Ahh, it’s that time of the year, the state elections! Oh, yes, I can hear your groaning. Don’t worry, I don’t have to take up too much of your time with this report since essentially nothing’s really changed. Labor has won Victorian government yet again.
I’m not surprised, this is about what I expected. In fact, I’ve started writing this article two days before election day.
But folks the results are in and its overwhelmingly in favour of the ALP. In fact, it was so overwhelmingly in favour that ABC election analyst Antony Green called the election no less than 90 minutes into results being counted. Labor won by a landslide!
What I found extremely fascinating was when Antony Green displayed a diagram of Victoria on his smart screen showing the parties that occupied each suburb pre-election and then post-election. You can really see the massive swings towards Labor and how Labor had expanded its territory, particularly in the eastern suburbs of Melbourne, where normally Labor would never dream of landing a seat. The ALP claimed seats including: Bentleigh, Carrum, Mordialloc and Frankston.
It was described as a red wave that swept across Melbourne.
I watched on ABC’s live broadcast, first as the leader of the opposition Mathew Guy admitted defeat and delivered a heartfelt speech to all of his supporters. He thanked everyone involved in the campaign including his beautiful wife. And honestly, despite his politics, I felt his speech was genuine and he accepted defeat graciously which is a commendable attribute to have for any leader. He said:
“Every day in opposition is a day closer to government and while tonight is not our night, we know that, we acknowledge that, we accept that, our time in the sun will come again,”.
On the other hand, I then watched as the premier Daniel Andrews stood behind a podium beaming alongside his adorable family as he addressed a room full of red shirts cheering excitedly. Upon listing the many fantastic initiatives that Labor has promised to implement, as result of Victoria’s overwhelming vote, Andrews declared:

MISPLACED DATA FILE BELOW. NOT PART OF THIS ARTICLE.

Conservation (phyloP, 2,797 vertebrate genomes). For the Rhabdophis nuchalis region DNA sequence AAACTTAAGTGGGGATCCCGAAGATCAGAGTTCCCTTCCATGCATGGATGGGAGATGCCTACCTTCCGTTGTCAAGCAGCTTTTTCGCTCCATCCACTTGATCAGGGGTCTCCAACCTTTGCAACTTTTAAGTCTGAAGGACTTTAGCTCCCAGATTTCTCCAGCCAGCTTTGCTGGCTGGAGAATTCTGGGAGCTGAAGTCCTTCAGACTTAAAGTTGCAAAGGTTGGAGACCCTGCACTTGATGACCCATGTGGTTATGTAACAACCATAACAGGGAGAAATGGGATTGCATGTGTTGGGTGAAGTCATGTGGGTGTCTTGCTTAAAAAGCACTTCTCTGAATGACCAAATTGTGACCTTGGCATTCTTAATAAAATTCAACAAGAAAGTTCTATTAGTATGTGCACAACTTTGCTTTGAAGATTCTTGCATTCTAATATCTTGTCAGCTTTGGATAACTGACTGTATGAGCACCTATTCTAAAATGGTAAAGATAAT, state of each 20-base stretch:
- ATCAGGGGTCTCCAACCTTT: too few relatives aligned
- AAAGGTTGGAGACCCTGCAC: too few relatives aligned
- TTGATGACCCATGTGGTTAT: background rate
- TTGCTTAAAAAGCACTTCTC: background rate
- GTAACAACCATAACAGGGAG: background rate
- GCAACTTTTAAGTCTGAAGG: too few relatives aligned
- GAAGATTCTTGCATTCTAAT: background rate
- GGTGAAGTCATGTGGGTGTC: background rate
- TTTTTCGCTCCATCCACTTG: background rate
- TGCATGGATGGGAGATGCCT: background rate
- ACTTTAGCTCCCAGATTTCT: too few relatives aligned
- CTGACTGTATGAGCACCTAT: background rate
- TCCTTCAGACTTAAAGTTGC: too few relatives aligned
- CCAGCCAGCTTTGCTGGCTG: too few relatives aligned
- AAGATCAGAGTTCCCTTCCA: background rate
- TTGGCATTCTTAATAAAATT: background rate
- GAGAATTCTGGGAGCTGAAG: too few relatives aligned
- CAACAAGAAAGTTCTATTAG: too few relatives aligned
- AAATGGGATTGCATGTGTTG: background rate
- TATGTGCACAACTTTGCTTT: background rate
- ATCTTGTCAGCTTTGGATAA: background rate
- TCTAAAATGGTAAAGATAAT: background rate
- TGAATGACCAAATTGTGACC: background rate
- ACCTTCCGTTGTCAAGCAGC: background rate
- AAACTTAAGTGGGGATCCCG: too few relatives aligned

“They [Victorian’s] have, in record numbers, at the same time, rejected the low road of fear and division… And for that, I am very, very proud.”
Referring to the Liberal’s “scare campaign”.
He proudly announced that Labor is the “most progressive government in the country”. I guess he’s pretty proud of himself. Fair enough.
I have to be honest, Labor ran a pretty impressive campaign. They focused on key issues including hospitals, schools and massive amounts of infrastructure. Things that really hit home for many of the state’s population.
Furthermore, as evidence would have it, from the interview I had with then Labor candidate (and now MP for Footscray) Katie Hall, Labor was saying all the right things.
Couple that with the string of crisis’s that unfolded at the very last minute for the Greens party. Coincidence?… The ALP pretty much knocked it out of the park.
The big question is, where did the Liberal’s go wrong? If you ask me, the biggest difference between the Liberal’s campaign and Labor’s campaign was the specificity of policies. While we saw many instances of Labor’s intentions, I found the Liberal’s focused more on scaring Victorians with their exaggerated statements surrounding crime in Victoria, rather than being clear on what it was they were going to change.
It looks like Victoria is a Labor state for another four more years.
Let’s just hope that Labor lives up to all the hype.